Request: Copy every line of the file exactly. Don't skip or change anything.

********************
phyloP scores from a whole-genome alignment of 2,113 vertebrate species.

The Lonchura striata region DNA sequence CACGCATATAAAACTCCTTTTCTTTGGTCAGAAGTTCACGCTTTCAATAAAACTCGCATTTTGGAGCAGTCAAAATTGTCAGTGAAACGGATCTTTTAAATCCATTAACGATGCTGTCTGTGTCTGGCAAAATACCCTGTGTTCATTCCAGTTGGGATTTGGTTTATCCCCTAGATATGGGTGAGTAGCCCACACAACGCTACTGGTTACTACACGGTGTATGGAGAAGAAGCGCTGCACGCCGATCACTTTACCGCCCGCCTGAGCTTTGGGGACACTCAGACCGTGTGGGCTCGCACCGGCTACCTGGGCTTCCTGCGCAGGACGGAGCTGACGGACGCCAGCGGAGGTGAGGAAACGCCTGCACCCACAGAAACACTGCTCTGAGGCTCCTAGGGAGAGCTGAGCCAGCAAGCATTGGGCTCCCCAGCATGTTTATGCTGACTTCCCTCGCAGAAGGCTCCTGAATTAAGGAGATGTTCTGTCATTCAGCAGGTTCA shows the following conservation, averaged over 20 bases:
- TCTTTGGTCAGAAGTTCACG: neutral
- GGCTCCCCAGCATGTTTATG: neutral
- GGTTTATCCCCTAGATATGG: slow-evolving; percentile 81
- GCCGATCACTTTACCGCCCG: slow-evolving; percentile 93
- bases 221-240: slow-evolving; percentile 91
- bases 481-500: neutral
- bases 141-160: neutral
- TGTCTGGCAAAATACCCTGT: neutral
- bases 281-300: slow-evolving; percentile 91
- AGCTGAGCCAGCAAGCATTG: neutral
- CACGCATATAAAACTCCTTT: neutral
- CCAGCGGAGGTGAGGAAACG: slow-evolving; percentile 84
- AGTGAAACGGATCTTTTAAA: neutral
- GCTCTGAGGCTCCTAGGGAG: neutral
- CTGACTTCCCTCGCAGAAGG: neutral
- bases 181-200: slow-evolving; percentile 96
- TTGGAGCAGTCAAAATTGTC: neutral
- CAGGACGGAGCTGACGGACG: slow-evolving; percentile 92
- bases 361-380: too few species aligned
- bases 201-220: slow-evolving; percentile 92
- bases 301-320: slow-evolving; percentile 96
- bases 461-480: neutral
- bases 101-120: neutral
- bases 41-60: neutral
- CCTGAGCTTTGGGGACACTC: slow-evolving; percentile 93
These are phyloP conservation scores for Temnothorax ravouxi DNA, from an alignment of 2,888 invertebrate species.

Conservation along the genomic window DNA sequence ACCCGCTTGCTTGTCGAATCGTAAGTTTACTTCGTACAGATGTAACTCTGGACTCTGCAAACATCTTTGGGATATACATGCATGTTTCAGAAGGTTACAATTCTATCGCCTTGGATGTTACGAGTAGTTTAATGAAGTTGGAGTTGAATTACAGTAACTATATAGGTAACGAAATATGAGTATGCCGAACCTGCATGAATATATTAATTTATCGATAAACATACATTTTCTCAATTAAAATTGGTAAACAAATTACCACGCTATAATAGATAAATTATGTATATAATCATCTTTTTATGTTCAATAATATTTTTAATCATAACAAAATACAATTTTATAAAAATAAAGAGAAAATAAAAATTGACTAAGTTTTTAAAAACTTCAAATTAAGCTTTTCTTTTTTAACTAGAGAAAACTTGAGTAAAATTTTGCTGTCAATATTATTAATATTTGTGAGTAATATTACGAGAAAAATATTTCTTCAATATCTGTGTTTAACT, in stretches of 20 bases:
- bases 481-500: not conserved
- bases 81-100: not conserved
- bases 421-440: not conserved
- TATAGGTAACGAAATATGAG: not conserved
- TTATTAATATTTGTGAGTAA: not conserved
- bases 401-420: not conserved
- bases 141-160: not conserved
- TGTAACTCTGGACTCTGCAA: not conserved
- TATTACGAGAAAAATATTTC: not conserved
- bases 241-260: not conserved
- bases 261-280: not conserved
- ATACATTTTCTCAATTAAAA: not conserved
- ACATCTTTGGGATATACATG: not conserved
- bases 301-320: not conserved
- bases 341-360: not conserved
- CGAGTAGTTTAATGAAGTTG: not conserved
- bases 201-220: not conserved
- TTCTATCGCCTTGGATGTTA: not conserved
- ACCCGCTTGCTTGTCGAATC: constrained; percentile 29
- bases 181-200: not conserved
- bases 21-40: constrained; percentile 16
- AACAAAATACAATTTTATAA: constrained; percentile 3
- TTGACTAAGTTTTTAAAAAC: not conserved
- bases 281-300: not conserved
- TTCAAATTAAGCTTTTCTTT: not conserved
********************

phyloP scores from a whole-genome alignment of 2,113 vertebrate species.

The Lonchura striata region DNA sequence CACGCATATAAAACTCCTTTTCTTTGGTCAGAAGTTCACGCTTTCAATAAAACTCGCATTTTGGAGCAGTCAAAATTGTCAGTGAAACGGATCTTTTAAATCCATTAACGATGCTGTCTGTGTCTGGCAAAATACCCTGTGTTCATTCCAGTTGGGATTTGGTTTATCCCCTAGATATGGGTGAGTAGCCCACACAACGCTACTGGTTACTACACGGTGTATGGAGAAGAAGCGCTGCACGCCGATCACTTTACCGCCCGCCTGAGCTTTGGGGACACTCAGACCGTGTGGGCTCGCACCGGCTACCTGGGCTTCCTGCGCAGGACGGAGCTGACGGACGCCAGCGGAGGTGAGGAAACGCCTGCACCCACAGAAACACTGCTCTGAGGCTCCTAGGGAGAGCTGAGCCAGCAAGCATTGGGCTCCCCAGCATGTTTATGCTGACTTCCCTCGCAGAAGGCTCCTGAATTAAGGAGATGTTCTGTCATTCAGCAGGTTCA shows the following conservation, averaged over 20 bases:
- TCTTTGGTCAGAAGTTCACG: neutral
- GGCTCCCCAGCATGTTTATG: neutral
- GGTTTATCCCCTAGATATGG: slow-evolving; percentile 81
- GCCGATCACTTTACCGCCCG: slow-evolving; percentile 93
- bases 221-240: slow-evolving; percentile 91
- bases 481-500: neutral
- bases 141-160: neutral
- TGTCTGGCAAAATACCCTGT: neutral
- bases 281-300: slow-evolving; percentile 91
- AGCTGAGCCAGCAAGCATTG: neutral
- CACGCATATAAAACTCCTTT: neutral
- CCAGCGGAGGTGAGGAAACG: slow-evolving; percentile 84
- AGTGAAACGGATCTTTTAAA: neutral
- GCTCTGAGGCTCCTAGGGAG: neutral
- CTGACTTCCCTCGCAGAAGG: neutral
- bases 181-200: slow-evolving; percentile 96
- TTGGAGCAGTCAAAATTGTC: neutral
- CAGGACGGAGCTGACGGACG: slow-evolving; percentile 92
- bases 361-380: too few species aligned
- bases 201-220: slow-evolving; percentile 92
- bases 301-320: slow-evolving; percentile 96
- bases 461-480: neutral
- bases 101-120: neutral
- bases 41-60: neutral
- CCTGAGCTTTGGGGACACTC: slow-evolving; percentile 93
These are phyloP conservation scores for Temnothorax ravouxi DNA, from an alignment of 2,888 invertebrate species.

Conservation along the genomic window DNA sequence ACCCGCTTGCTTGTCGAATCGTAAGTTTACTTCGTACAGATGTAACTCTGGACTCTGCAAACATCTTTGGGATATACATGCATGTTTCAGAAGGTTACAATTCTATCGCCTTGGATGTTACGAGTAGTTTAATGAAGTTGGAGTTGAATTACAGTAACTATATAGGTAACGAAATATGAGTATGCCGAACCTGCATGAATATATTAATTTATCGATAAACATACATTTTCTCAATTAAAATTGGTAAACAAATTACCACGCTATAATAGATAAATTATGTATATAATCATCTTTTTATGTTCAATAATATTTTTAATCATAACAAAATACAATTTTATAAAAATAAAGAGAAAATAAAAATTGACTAAGTTTTTAAAAACTTCAAATTAAGCTTTTCTTTTTTAACTAGAGAAAACTTGAGTAAAATTTTGCTGTCAATATTATTAATATTTGTGAGTAATATTACGAGAAAAATATTTCTTCAATATCTGTGTTTAACT, in stretches of 20 bases:
- bases 481-500: not conserved
- bases 81-100: not conserved
- bases 421-440: not conserved
- TATAGGTAACGAAATATGAG: not conserved
- TTATTAATATTTGTGAGTAA: not conserved
- bases 401-420: not conserved
- bases 141-160: not conserved
- TGTAACTCTGGACTCTGCAA: not conserved
- TATTACGAGAAAAATATTTC: not conserved
- bases 241-260: not conserved
- bases 261-280: not conserved
- ATACATTTTCTCAATTAAAA: not conserved
- ACATCTTTGGGATATACATG: not conserved
- bases 301-320: not conserved
- bases 341-360: not conserved
- CGAGTAGTTTAATGAAGTTG: not conserved
- bases 201-220: not conserved
- TTCTATCGCCTTGGATGTTA: not conserved
- ACCCGCTTGCTTGTCGAATC: constrained; percentile 29
- bases 181-200: not conserved
- bases 21-40: constrained; percentile 16
- AACAAAATACAATTTTATAA: constrained; percentile 3
- TTGACTAAGTTTTTAAAAAC: not conserved
- bases 281-300: not conserved
- TTCAAATTAAGCTTTTCTTT: not conserved